One motivating factor for being a psychologist is that over a quarter of psychologists are self-employed, which is four times the national average. Psychologists generally need a graduate level psychology degree to be successful. Medical school is required for many psychologists who specialize in clinical psychology or counseling, and a master's degree is minimum requirement for most educational facilities and organizations.
The work of psychologists is to examine human mental processes and how they affect behavior. Many psychologists are involved in research, where they explore the intellectual, physiological, emotional, or social facets of human conduct. Researchers hypothesize and then gather information; either by experiments performed in a lab or by dispensing tests, and then draw conclusions. Psychologists might also observe test subjects, study physiological effects of mental stimulation, or administer questionnaires and surveys as part of their research. Other psychologists provide health services at hospitals, schools, clinic, or private practices.
Psychologists not only collect data but find applications for it in almost every field, e.g. business, government, management, employee relations, law, and sports. Most psychologists have a firm grasp of general principles but specialize in one particular field where they help with training, counseling, or developing programs.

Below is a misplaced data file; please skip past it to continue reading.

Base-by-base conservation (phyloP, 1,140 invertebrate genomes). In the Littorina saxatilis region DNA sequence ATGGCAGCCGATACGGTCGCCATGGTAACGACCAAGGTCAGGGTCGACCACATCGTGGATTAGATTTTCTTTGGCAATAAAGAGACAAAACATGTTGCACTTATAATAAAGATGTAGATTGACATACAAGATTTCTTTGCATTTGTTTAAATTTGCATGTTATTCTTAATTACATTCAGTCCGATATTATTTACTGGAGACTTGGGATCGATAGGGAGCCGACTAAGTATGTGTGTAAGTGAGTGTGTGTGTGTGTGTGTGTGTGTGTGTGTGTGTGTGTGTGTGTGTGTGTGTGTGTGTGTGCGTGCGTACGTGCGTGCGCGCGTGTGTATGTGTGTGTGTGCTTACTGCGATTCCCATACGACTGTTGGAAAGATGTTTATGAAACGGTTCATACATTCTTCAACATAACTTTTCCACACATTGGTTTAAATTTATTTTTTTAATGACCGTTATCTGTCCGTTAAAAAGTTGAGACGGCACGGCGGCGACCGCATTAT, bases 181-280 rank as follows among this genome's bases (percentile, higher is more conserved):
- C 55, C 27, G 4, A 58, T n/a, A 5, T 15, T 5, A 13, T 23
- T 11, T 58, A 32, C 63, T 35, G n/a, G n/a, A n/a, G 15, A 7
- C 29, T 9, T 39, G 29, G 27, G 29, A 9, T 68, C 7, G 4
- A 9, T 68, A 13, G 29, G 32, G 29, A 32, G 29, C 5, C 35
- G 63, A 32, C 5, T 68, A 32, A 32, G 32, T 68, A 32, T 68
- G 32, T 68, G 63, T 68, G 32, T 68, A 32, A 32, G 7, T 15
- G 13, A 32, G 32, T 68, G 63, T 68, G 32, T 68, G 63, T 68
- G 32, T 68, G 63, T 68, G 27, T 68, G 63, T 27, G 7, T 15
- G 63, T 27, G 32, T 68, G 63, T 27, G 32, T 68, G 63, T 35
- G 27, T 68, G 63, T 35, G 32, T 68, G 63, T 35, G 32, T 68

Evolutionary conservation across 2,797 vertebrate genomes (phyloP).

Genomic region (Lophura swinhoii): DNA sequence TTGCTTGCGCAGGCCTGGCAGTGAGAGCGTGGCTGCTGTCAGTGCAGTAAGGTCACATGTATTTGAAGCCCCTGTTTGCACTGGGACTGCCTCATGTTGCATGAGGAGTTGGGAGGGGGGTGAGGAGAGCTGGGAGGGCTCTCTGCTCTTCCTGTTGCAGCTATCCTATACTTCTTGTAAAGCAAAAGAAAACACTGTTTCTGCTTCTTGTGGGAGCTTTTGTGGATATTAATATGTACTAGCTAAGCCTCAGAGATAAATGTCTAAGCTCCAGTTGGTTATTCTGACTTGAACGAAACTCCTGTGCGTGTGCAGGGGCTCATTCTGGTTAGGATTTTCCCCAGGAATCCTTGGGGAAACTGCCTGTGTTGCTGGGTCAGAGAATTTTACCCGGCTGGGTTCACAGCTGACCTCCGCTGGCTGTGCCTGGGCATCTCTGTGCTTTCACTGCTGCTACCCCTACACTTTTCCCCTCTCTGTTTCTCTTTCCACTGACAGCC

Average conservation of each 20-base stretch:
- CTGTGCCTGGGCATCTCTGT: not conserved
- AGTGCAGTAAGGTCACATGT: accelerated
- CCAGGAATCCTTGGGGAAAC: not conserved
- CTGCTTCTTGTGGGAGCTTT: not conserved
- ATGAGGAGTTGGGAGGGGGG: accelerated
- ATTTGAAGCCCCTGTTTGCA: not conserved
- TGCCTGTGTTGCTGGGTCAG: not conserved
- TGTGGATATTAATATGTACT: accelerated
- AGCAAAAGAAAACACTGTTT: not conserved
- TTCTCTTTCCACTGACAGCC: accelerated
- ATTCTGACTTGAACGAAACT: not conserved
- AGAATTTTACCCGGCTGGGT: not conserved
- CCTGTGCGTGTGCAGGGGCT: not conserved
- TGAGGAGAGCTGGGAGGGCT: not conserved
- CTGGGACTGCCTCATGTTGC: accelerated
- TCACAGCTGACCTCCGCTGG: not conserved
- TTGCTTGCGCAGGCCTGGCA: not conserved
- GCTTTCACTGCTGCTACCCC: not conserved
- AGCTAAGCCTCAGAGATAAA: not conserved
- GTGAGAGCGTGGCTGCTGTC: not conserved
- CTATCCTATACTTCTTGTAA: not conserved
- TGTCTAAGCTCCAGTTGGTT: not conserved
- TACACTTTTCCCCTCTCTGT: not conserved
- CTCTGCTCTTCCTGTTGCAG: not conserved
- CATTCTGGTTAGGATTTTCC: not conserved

Types of Psychologists
- Clinical Psychologists
This is the largest area of practice. Clinical psychologists are generally employed at medical facilities like clinics or hospitals or group practices. Those who work at medical facilities might help patients deal with injuries or infirmities while others might help other people deal with emotional disorders or adjust to life changes. Many psychologists work at centers for physical rehabilitation where they work with patients with injuries, disabilities, strokes, or chronic problems. Still other psychologists might help people deal with trauma, such as the loss of a family member.
The work of clinical psychologists is varied. They spend a lot of their time in personal sessions with patients or administering tests. Aside from personal sessions, they may also involve patients in group therapy, family therapy, or develop and execute plans of action to help patients change behavior. Some work closely with other medical professionals to design treatment programs for specific issues. Others might work at institutions of higher learning where they train students or conduct research. Many work in programs designed to increase community health.
Because the work of clinical psychologists is so varied, many specialize in specific areas. Health psychologists help people maintain healthy lifestyles through counseling. They might help people quit smoking or maintain a healthy body weight. Neuropsychologists study the human brain’s physical processes. They often work closely with patients with head injuries or strokes to determine how injuries to different areas of the brain affect behavior and mental health. Geropsychologists study the effects of aging. These fields demonstrate how psychologists are finding more specific applications to specific demographics.